The car had no luggage compartment and the spare wheel and tyre were carried in a metal case positioned vertically above the back bumper with a fold-out luggage rack.
During 1934 an extra new body shape was offered designated Streamline saloon and, more compact, a Streamline coupé. Both were a fastback shape, the rear portion not unlike the Riley Kestrel body. The four-door Streamline coupé's roof left even less headroom for the rear passengers than the restricted space available to backseat passengers in the Streamline saloon.
For the 1934 Olympia Motor Show the wheelbase was extended by 3 inches to 115 inches and the track widened by ½ an inch. The lengthened wheelbase put the seats well within the wheelbase.
The Speed engine had three semi-downdraught carburettors in place of the standard single down-draught instrument, specially streamlined ports and manifolds and a high-compression cylinder head. Output was 54 bhp at 4,800 rpm.
Road test of a Speed Fourteen Hastings coupéEdit
The Times' correspondent thought the car travelled rapidly and smoothly and found the lines of the body pleasing. Front seat access, he said, is easy but the rear seat though having good leg and elbow room and just enough head clearance is as difficult as most sports models to climb into. The car seemed "well-found" - two wipers with two motors, a fitted tool tray below the instrument panel, a windscreen with a handle and concealed chain for security. The signal lever has an automatic return. Driving position, location and action of all controls were all fine. There is a harmonic stabiliser. Though a sports car the engine is not fussy or hesitant at low speeds. The best speed on the open road was about 80 miles an hour.
Road test of a Fourteen 6-light saloonEdit
The standard four-door saloon was tested in April 1937 with a wheelbase 3 inches longer. Although it had the less highly tuned engine and reached just 70 mph on the straight the tester described it as fast for its size, stable on the road. ". . . with the even travel, speed is deceptive"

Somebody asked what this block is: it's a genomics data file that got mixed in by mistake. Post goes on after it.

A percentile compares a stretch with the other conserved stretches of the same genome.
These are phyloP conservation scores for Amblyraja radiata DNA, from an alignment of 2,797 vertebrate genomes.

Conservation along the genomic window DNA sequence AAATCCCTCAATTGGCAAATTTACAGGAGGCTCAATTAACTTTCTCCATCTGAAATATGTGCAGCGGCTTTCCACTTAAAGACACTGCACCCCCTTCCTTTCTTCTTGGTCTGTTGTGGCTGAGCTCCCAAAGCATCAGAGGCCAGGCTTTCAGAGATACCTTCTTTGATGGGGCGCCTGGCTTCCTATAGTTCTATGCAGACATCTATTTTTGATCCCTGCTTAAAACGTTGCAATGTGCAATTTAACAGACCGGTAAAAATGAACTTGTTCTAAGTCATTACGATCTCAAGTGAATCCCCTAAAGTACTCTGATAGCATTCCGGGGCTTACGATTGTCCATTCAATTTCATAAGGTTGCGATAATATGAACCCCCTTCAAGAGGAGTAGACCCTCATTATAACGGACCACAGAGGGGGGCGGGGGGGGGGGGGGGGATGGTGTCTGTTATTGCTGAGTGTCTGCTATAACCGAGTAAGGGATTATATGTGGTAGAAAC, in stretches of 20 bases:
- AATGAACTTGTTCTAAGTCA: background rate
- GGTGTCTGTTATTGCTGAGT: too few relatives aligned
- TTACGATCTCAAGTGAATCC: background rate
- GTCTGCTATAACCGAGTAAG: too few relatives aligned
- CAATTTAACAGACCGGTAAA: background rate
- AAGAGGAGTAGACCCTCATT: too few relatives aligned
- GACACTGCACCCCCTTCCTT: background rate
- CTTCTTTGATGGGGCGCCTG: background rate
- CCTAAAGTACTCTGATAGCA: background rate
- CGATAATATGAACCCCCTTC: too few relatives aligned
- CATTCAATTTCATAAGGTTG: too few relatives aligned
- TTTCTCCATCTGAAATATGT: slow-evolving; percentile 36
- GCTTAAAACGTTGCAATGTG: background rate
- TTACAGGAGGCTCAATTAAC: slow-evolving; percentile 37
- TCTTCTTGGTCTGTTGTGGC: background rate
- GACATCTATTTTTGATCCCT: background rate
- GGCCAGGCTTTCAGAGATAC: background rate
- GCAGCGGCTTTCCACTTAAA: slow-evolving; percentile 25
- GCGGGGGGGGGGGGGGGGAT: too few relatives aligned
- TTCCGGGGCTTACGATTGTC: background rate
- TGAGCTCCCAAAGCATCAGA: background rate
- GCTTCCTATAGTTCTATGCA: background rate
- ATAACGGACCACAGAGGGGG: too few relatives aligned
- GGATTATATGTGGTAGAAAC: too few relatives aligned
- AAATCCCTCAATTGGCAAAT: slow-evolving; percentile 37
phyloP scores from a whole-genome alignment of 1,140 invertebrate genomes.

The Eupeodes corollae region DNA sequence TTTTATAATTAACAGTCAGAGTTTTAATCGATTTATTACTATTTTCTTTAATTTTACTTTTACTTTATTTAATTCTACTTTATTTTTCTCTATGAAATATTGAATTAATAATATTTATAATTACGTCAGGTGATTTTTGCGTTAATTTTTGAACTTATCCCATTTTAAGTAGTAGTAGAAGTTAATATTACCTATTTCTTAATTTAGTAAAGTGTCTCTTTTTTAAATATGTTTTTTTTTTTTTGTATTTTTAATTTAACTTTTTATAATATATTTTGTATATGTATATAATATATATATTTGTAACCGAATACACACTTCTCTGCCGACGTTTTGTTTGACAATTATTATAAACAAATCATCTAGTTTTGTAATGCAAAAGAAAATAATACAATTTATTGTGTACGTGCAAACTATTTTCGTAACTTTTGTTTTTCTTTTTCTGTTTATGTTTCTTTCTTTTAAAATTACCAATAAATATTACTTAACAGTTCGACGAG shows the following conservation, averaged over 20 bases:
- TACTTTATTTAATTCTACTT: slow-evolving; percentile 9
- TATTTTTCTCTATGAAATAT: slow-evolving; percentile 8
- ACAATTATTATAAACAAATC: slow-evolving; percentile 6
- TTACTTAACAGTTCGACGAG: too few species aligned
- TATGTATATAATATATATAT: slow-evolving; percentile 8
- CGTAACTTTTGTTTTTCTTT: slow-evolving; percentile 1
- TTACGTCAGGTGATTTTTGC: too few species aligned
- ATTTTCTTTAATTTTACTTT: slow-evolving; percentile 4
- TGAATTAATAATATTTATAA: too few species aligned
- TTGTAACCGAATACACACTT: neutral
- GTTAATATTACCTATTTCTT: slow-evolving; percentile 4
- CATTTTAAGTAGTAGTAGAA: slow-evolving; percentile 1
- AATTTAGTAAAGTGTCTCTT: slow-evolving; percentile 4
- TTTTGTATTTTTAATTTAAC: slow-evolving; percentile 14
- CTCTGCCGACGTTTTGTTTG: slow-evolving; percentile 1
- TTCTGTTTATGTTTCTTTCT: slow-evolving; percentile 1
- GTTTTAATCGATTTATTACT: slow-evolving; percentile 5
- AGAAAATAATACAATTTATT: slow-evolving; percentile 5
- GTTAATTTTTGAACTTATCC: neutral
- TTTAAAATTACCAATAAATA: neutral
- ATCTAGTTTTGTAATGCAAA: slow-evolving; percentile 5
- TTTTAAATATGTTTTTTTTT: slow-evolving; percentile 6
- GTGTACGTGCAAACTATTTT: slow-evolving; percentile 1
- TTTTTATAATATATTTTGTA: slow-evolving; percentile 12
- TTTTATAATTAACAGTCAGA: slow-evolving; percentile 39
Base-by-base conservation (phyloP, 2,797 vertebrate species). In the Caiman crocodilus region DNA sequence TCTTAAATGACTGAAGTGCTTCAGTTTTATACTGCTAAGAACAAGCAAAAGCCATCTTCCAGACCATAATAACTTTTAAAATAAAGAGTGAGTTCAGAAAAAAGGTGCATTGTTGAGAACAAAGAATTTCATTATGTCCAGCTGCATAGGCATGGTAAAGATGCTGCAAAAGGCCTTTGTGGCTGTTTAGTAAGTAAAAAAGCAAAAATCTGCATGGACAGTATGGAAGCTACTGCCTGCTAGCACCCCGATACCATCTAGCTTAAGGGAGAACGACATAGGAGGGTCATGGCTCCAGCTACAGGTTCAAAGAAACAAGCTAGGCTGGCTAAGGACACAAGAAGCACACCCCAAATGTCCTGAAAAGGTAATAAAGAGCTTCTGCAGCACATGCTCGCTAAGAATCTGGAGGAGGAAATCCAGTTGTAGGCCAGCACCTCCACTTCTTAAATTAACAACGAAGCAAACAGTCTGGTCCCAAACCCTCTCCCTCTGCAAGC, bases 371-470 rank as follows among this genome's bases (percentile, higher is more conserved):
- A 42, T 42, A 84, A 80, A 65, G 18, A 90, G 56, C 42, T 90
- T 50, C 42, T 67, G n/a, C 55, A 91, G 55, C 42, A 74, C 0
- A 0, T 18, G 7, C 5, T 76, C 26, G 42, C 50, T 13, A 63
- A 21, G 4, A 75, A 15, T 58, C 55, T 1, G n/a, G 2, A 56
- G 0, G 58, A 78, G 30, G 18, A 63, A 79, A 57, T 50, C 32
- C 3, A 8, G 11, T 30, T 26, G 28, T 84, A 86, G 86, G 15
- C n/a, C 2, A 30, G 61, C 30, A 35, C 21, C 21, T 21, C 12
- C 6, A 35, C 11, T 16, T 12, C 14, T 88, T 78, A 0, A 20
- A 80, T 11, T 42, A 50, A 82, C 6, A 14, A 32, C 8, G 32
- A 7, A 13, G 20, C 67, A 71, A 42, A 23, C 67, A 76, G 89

- More powerful engine
Fourteen 6-light saloon
registered September 1939
(postwar car was longer and wider)
|Body and chassis|
|Engine||1901 cc straight 6|
|Predecessor||Rover Fourteen P1|
|Successor||Rover Fourteen P3|
An "entirely new" car was announced on 14 October 1938 with a more powerful engine, 1901 cc, new coachwork, "easy-clean" wheels and additional refinements including synchromesh on 3rd and top gears (not essential on cars with freewheel), automatic chassis lubrication and anti-roll stabilisers front and back. The track is now 48 inches, tools are now in a rubber-lined tray
In 1945 another 2½ inches was added to the wheelbase as well as 2½ inches to the track.
- Culshaw; Horrobin (1974). Complete Catalogue of British Cars. London: Macmillan. ISBN 0-333-16689-2.
- The Motor Show. The Times, Saturday, Oct 18, 1924; pg. 17; Issue 43786
- A New Model Rover Motor-Car. The Times, Saturday, May 22, 1926; pg. 9; Issue 44278
- Cars Of To-Day. The Times, Tuesday, Jun 16, 1925; pg. 22; Issue 43989.
- The Motor Show. The Times, Monday, Oct 12, 1925; pg. 22; Issue 44090
- Cars Of 1934. The Times, Thursday, Sep 07, 1933; pg. 15; Issue 46543
- The Olympia Show. The Times, Tuesday, Oct 17, 1933; pg. 7; Issue 46577
- Cars Of 1936. The Times, Friday, Aug 09, 1935; pg. 8; Issue 47138
- The Motor Show. The Times, Monday, Oct 15, 1934; pg. 21; Issue 46885
- Cars Of To-Day. The Times, Wednesday, Jul 24, 1935; pg. 8; Issue 47124.
- `Cars Of To-Day. The Times, Tuesday, Apr 27, 1937; pg. 10; Issue 47669
- Cars Of 1937. The Times, Wednesday, Aug 19, 1936; pg. 8; Issue 47457.
- Rover Company Ltd. The Times, Tuesday, Aug 15, 1939; pg. 11; Issue 48384
- The Rover Co. Ltd. The Times, Friday, Oct 14, 1938; pg. 7; Issue 48125
- The Motor Show. The Times, Monday, Oct 17, 1938; pg. 8; Issue 48127.
- Rover production total – since 1904 (as of 1 July 2004), rovercarclubaust.asn.au Retrieved 2 June 2015